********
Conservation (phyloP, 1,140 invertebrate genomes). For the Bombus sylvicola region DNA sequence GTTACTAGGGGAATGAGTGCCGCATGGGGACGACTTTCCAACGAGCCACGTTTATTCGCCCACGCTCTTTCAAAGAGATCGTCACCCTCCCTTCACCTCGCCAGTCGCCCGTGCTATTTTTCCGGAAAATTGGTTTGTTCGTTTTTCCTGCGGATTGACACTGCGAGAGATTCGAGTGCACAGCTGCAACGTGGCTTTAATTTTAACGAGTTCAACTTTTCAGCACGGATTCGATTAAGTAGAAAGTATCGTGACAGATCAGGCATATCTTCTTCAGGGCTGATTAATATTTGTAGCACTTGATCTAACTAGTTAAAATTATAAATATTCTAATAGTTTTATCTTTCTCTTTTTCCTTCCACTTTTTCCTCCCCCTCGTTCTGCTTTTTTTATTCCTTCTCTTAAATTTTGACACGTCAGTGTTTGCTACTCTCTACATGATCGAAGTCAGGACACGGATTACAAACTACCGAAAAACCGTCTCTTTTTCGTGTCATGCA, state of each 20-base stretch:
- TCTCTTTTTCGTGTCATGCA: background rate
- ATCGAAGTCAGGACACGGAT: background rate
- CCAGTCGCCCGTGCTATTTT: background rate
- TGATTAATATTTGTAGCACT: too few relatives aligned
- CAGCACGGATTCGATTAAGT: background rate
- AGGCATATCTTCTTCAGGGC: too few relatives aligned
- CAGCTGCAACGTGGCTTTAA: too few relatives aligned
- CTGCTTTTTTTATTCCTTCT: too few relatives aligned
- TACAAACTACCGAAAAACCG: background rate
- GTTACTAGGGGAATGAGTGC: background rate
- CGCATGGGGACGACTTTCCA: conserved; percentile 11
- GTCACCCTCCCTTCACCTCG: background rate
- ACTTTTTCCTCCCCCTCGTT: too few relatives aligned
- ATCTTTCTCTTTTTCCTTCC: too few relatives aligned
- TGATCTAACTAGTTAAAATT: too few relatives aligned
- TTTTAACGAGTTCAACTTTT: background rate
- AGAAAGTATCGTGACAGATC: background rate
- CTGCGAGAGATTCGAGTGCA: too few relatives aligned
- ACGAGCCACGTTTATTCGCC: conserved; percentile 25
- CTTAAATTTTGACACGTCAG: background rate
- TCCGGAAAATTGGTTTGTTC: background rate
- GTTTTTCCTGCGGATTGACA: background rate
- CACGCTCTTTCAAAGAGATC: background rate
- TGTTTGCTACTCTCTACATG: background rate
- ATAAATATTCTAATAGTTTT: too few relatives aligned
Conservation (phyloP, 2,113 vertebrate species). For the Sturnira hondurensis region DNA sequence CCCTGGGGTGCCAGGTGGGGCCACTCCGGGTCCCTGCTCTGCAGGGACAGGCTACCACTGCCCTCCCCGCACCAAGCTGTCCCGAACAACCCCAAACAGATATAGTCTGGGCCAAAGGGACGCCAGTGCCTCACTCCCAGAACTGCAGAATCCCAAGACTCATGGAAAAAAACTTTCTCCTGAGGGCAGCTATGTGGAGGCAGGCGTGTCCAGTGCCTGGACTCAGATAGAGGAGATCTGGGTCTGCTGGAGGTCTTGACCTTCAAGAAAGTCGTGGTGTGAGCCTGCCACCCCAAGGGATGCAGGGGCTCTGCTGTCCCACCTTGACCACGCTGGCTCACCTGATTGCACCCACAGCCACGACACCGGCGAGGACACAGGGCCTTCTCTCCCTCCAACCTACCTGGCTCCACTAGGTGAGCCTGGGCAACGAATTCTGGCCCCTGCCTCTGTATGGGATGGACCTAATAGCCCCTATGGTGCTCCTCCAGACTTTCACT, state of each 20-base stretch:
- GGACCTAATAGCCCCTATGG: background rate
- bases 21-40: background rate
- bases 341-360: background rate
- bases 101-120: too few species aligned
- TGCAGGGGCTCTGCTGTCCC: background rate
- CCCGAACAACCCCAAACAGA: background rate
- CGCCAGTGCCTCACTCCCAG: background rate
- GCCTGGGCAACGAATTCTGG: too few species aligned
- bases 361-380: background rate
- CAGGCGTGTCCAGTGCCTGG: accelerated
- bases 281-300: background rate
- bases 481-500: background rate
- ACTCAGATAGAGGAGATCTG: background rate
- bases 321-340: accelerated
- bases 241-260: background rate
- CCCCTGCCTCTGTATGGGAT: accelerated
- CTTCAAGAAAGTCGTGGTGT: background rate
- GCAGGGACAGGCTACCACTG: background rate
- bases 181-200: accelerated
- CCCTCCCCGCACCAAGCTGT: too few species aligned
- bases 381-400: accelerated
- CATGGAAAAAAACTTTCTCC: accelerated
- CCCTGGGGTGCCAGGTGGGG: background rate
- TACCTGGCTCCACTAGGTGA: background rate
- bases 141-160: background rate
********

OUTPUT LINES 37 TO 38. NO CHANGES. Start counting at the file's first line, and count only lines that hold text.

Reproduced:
- CAGGCGTGTCCAGTGCCTGG: accelerated
- bases 281-300: background rate